I know that's the thought process for a lot of people but it's not much fun to read.

    tapeslinger
  • A Kobold's KoboldA Kobold's Kobold He/Him MississippiRegistered User regular
    So, I think enough time has passed since finishing A Memory Called Empire to have at least processed some of my feelings about it. I haven't been doing this regularly, so my thoughts are messy and kinda malformed. But they exist!
    - Given that it is a political thriller, it lends to being dense with characters and relations and implications and it's a lot to take in. If I was going to read this a second time, I would take some notes, not because I thought I missed everything, but because I want to keep everything straight.
    - This book discusses language and linguistics a lot and I had no problem with it, but I can see how others might find it weird or alienating
    - I really like the characters and the chemistry between them. This is the real highlight of the book for me. Just listening to the characters talk and joke around is great and I love it. If you want to check out this book, check it out for this reason.
    - There's a character death in there that seems like it was a real blatant attempt to up the stakes and it kinda sticks out to me because of it. Not saying that it was completely unexpected, but it's still one of those things where you can look at it from the outside and it seems kinda trite next to everything else.
    - On that note, the book wraps up really neatly. I would guess that there's people out there who would say that it wraps up too neatly, too quickly, too conveniently, but I think it was mostly apropos. Also I enjoy finishing a thing and not have it be a part of some larger series, but that's a personal thing.
    - I know I've been kinda negative about this book, but most of the negatives I've had are really nitpicks and such. I found this book to be engaging, tense, and, at times, pretty funny. I would recommend it, but with the caveat that this book is extremely up my alley because it's a political thriller space opera about culture and language. It's the sort of good trash that I would want to write if I was an author.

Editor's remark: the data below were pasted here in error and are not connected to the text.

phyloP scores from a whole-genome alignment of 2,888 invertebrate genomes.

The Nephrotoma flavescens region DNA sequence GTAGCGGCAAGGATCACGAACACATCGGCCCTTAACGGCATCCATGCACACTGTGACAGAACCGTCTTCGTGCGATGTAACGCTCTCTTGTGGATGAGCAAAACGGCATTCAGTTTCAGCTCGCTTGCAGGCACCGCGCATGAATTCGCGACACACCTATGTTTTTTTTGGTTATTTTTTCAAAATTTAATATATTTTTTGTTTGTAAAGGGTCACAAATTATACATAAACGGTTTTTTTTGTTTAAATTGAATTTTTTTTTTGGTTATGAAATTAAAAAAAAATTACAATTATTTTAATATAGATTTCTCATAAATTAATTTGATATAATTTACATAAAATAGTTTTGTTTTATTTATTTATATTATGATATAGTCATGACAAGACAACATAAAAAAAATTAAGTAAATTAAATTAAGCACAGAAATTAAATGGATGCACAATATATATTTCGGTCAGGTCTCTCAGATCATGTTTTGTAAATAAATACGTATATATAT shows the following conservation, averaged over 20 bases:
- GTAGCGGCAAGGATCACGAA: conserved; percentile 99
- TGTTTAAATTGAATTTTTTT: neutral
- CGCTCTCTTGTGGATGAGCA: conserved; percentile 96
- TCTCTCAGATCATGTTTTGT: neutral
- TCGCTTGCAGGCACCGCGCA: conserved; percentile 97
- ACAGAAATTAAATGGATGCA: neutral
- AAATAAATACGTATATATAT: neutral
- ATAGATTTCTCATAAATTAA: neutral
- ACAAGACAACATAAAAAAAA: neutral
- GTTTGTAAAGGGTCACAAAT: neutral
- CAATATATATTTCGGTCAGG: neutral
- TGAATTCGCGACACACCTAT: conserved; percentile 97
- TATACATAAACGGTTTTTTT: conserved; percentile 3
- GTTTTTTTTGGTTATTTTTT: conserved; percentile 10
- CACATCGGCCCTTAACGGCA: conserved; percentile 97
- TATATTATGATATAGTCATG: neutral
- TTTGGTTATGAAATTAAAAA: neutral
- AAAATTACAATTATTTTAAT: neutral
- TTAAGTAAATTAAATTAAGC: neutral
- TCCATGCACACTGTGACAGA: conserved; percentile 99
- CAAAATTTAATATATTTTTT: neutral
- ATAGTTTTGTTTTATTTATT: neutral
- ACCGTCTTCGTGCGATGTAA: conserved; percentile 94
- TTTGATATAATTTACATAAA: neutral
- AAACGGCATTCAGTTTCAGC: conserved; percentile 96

I don't know the next book I am going to read, but I think I should consider some sort of palate cleanser that doesn't have an umpteen million things to keep track of. :razz:

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  • CoinageCoinage The Naming of Cats is a difficult matter Registered User regular
    Quid wrote: »
    I'm about 60% through Ancestral Night. I like the setting a lot because it reminds me of a more resource limited Culture and the plot's good so far, but the first person narrative method is really grating for me since the main character is awash in constant, unceasing second guessing and side tangents.

    I know that's the thought process for a lot of people but it's not much fun to read.
    I ended up skimming the last 100 or so pages because I could not even with it anymore. With the hard work of an editor, it could be an entertaining book with some what I would generously call questionable ideas that I would still recommend, but as it is, it's a rambling, repetitive mess with incoherent themes.

    s586cu2r93hr.gif
  • credeikicredeiki Registered User regular
    So I’ve been hearing about ‘Vancian magic’ for ages and finally checked out the Dying Earth series by Jack Vance and...huh. In the first 5 pages we got a wizard preparing Prismatic Spray before he leaves the house; and this was published in 1950, so I guess it seems true that is quite directly the origin of the whole d+d magic concept, right?

    It also seems kinda pulpy and maybe not the best, but I’m not too far in yet so I’m reserving judgment. I haven’t read straightup sword and sorcery stuff for years, so it takes a bit getting used to again.

    (And Space Opera was great, and at the end she thanks Eurovision and Douglas Adams and David Bowie, and I was like yepppp those influences came through loud and clear heh. The writing is genuinely really funny and worth reading, and the ending made me emotional. Recommended if you like hhgttg and antirecommended if that sort of humor annoys you)